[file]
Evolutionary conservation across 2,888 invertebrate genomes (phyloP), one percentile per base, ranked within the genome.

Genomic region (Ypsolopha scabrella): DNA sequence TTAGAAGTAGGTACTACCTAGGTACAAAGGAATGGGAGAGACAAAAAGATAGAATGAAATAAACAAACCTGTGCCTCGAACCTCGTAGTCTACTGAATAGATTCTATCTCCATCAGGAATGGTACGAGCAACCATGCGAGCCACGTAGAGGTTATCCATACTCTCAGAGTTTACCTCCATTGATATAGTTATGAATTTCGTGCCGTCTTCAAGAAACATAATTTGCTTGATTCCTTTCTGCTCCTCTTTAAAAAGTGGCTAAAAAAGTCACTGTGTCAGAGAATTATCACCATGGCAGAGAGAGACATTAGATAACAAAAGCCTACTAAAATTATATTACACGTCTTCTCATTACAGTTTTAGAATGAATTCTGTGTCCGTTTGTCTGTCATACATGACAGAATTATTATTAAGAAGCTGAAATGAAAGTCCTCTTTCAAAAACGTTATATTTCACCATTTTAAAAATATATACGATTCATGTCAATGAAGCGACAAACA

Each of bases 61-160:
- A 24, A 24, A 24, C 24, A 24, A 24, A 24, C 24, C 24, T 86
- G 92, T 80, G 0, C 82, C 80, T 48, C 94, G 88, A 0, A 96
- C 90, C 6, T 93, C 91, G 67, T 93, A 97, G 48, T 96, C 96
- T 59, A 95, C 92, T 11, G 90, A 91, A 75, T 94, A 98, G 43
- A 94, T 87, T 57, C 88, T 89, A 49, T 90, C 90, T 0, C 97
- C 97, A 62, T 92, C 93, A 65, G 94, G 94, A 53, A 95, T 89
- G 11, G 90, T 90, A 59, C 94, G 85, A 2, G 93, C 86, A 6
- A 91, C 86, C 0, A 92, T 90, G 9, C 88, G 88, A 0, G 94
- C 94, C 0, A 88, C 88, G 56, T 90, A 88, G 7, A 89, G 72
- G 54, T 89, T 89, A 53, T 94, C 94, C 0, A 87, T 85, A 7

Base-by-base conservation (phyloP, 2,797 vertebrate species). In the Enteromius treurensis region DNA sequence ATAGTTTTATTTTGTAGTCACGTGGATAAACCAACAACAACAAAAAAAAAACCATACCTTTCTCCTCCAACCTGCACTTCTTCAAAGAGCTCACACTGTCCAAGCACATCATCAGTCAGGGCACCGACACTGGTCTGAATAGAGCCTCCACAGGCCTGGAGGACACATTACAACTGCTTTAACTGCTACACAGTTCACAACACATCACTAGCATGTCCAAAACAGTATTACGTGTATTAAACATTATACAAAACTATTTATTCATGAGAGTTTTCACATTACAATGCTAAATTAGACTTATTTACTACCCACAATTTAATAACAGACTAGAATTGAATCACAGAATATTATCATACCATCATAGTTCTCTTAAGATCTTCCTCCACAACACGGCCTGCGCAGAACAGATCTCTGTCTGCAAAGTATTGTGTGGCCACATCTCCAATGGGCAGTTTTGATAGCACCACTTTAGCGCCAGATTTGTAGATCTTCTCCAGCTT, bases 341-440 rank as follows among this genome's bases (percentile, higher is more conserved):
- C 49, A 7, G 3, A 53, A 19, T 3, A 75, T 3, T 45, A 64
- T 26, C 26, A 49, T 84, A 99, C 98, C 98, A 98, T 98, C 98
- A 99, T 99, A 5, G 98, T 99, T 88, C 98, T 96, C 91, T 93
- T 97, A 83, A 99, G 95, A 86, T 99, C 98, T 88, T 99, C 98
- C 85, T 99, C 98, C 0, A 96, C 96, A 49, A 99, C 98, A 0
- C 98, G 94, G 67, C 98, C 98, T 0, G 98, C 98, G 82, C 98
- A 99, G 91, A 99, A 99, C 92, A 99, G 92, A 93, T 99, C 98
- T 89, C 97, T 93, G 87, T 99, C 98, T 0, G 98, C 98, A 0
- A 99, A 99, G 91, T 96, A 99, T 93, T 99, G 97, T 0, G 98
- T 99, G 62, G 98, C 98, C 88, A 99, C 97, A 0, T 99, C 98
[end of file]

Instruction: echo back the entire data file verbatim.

Evolutionary conservation across 2,888 invertebrate genomes (phyloP), one percentile per base, ranked within the genome.

Genomic region (Ypsolopha scabrella): DNA sequence TTAGAAGTAGGTACTACCTAGGTACAAAGGAATGGGAGAGACAAAAAGATAGAATGAAATAAACAAACCTGTGCCTCGAACCTCGTAGTCTACTGAATAGATTCTATCTCCATCAGGAATGGTACGAGCAACCATGCGAGCCACGTAGAGGTTATCCATACTCTCAGAGTTTACCTCCATTGATATAGTTATGAATTTCGTGCCGTCTTCAAGAAACATAATTTGCTTGATTCCTTTCTGCTCCTCTTTAAAAAGTGGCTAAAAAAGTCACTGTGTCAGAGAATTATCACCATGGCAGAGAGAGACATTAGATAACAAAAGCCTACTAAAATTATATTACACGTCTTCTCATTACAGTTTTAGAATGAATTCTGTGTCCGTTTGTCTGTCATACATGACAGAATTATTATTAAGAAGCTGAAATGAAAGTCCTCTTTCAAAAACGTTATATTTCACCATTTTAAAAATATATACGATTCATGTCAATGAAGCGACAAACA

Each of bases 61-160:
- A 24, A 24, A 24, C 24, A 24, A 24, A 24, C 24, C 24, T 86
- G 92, T 80, G 0, C 82, C 80, T 48, C 94, G 88, A 0, A 96
- C 90, C 6, T 93, C 91, G 67, T 93, A 97, G 48, T 96, C 96
- T 59, A 95, C 92, T 11, G 90, A 91, A 75, T 94, A 98, G 43
- A 94, T 87, T 57, C 88, T 89, A 49, T 90, C 90, T 0, C 97
- C 97, A 62, T 92, C 93, A 65, G 94, G 94, A 53, A 95, T 89
- G 11, G 90, T 90, A 59, C 94, G 85, A 2, G 93, C 86, A 6
- A 91, C 86, C 0, A 92, T 90, G 9, C 88, G 88, A 0, G 94
- C 94, C 0, A 88, C 88, G 56, T 90, A 88, G 7, A 89, G 72
- G 54, T 89, T 89, A 53, T 94, C 94, C 0, A 87, T 85, A 7

Base-by-base conservation (phyloP, 2,797 vertebrate species). In the Enteromius treurensis region DNA sequence ATAGTTTTATTTTGTAGTCACGTGGATAAACCAACAACAACAAAAAAAAAACCATACCTTTCTCCTCCAACCTGCACTTCTTCAAAGAGCTCACACTGTCCAAGCACATCATCAGTCAGGGCACCGACACTGGTCTGAATAGAGCCTCCACAGGCCTGGAGGACACATTACAACTGCTTTAACTGCTACACAGTTCACAACACATCACTAGCATGTCCAAAACAGTATTACGTGTATTAAACATTATACAAAACTATTTATTCATGAGAGTTTTCACATTACAATGCTAAATTAGACTTATTTACTACCCACAATTTAATAACAGACTAGAATTGAATCACAGAATATTATCATACCATCATAGTTCTCTTAAGATCTTCCTCCACAACACGGCCTGCGCAGAACAGATCTCTGTCTGCAAAGTATTGTGTGGCCACATCTCCAATGGGCAGTTTTGATAGCACCACTTTAGCGCCAGATTTGTAGATCTTCTCCAGCTT, bases 341-440 rank as follows among this genome's bases (percentile, higher is more conserved):
- C 49, A 7, G 3, A 53, A 19, T 3, A 75, T 3, T 45, A 64
- T 26, C 26, A 49, T 84, A 99, C 98, C 98, A 98, T 98, C 98
- A 99, T 99, A 5, G 98, T 99, T 88, C 98, T 96, C 91, T 93
- T 97, A 83, A 99, G 95, A 86, T 99, C 98, T 88, T 99, C 98
- C 85, T 99, C 98, C 0, A 96, C 96, A 49, A 99, C 98, A 0
- C 98, G 94, G 67, C 98, C 98, T 0, G 98, C 98, G 82, C 98
- A 99, G 91, A 99, A 99, C 92, A 99, G 92, A 93, T 99, C 98
- T 89, C 97, T 93, G 87, T 99, C 98, T 0, G 98, C 98, A 0
- A 99, A 99, G 91, T 96, A 99, T 93, T 99, G 97, T 0, G 98
- T 99, G 62, G 98, C 98, C 88, A 99, C 97, A 0, T 99, C 98